DAOUD KUTTAB: It's not clear. I think the process now seems to be much deeper and much more serious. I think the role of the Americans and the UN, and even the Russians is much more serious this time and I don't think the Israelis will anger the Americans too much at this time. So I think unless something major happens, I think it will proceed positively. We're also supposed to have within three to six months new elections for parliament and for presidency, so it's a very important process to continue and to give legitimacy to the newly elected, hopefully, government and to give people some relief.

One of the reasons why everybody, certainly the Americans and to some degree even the Israelis, want this process to succeed is because Gaza is about to explode. Unless this happened, there was real danger that there will be another explosion in Gaza and everybody will suffer as a result. So, I think deep down, the Israelis also understand that Gazans need relief, both economically, electricity needs to be back up, people need to find jobs and people need to get the emotional relief of some kind of a positive future. Otherwise, there would be real violence, and nobody will be happy with that.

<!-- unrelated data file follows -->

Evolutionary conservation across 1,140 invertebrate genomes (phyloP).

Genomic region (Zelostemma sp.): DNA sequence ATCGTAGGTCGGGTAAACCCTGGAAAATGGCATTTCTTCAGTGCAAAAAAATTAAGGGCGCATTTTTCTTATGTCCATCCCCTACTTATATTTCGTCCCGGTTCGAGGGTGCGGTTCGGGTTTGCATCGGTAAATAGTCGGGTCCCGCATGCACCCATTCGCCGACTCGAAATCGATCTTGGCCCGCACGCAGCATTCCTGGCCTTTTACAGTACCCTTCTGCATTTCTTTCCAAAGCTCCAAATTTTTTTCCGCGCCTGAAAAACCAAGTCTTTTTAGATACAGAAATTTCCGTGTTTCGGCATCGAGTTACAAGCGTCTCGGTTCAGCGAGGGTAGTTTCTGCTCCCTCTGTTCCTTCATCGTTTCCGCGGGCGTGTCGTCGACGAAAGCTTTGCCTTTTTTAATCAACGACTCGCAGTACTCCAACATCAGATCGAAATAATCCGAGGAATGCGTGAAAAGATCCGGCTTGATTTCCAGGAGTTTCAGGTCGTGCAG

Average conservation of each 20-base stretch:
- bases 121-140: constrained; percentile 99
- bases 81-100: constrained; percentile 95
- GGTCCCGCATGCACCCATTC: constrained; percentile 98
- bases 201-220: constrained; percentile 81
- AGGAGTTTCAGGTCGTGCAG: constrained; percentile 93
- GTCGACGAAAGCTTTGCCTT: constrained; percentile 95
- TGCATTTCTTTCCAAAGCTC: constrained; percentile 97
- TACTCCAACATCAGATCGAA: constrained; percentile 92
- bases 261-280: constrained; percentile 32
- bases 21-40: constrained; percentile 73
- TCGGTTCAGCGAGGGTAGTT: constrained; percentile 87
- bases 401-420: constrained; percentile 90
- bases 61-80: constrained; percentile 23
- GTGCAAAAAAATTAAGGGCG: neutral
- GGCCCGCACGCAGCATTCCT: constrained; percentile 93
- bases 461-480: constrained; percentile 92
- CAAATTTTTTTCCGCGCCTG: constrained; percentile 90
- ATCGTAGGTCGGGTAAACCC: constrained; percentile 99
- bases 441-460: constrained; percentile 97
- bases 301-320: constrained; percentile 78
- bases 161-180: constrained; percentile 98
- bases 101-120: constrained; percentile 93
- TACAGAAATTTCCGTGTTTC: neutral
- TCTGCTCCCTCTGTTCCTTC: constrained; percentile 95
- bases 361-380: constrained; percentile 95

SHARMINI PERIES: Daoud, what is the status of the one-state or two-state solution to the conflict in Israel? Where are things at?

DAOUD KUTTAB: Well, the US under Trump has yet to accept publicly or to even utter the words "two-state solution," so we don't know where the Americans stand on this issue. In his last speech at the UN General Assembly, President Abbas concluded his speech by saying that we want freedom and if the two-state solution will not work out, we will ask for equal rights in one state, a statement that really caught people off guard and encouraged those who, especially young Palestinians who have lost their faith in a two-state solution. So it's hard to say.

Obviously, the Israelis are neither supportive of one state or two states, but I think the options are clear. Either you're going to have apartheid and total long-term discrimination or the Israelis have to understand they have to either share the land or share the power and there are no other choices for them. So, if they don't want a two-state solution, they will find themselves one day not being the majority in the land between the River Jordan and the Mediterranean, something that will play into the hands of the one state supporters.

So, it's really interesting how the dynamic is happening. A lot of encouragement was taken when Abbas legitimized the concept of a one-state solution, but I think if there is no progress on two-state solution, you will see many more legitimate, serious voices calling for a one-state solution.

SHARMINI PERIES: Daoud Kuttab, I thank you so much for joining us and we've learned a lot in this interview, so I thank you for that.

DAOUD KUTTAB: You're welcome.

SHARMINI PERIES: And thank you for joining us here on The Real News Network.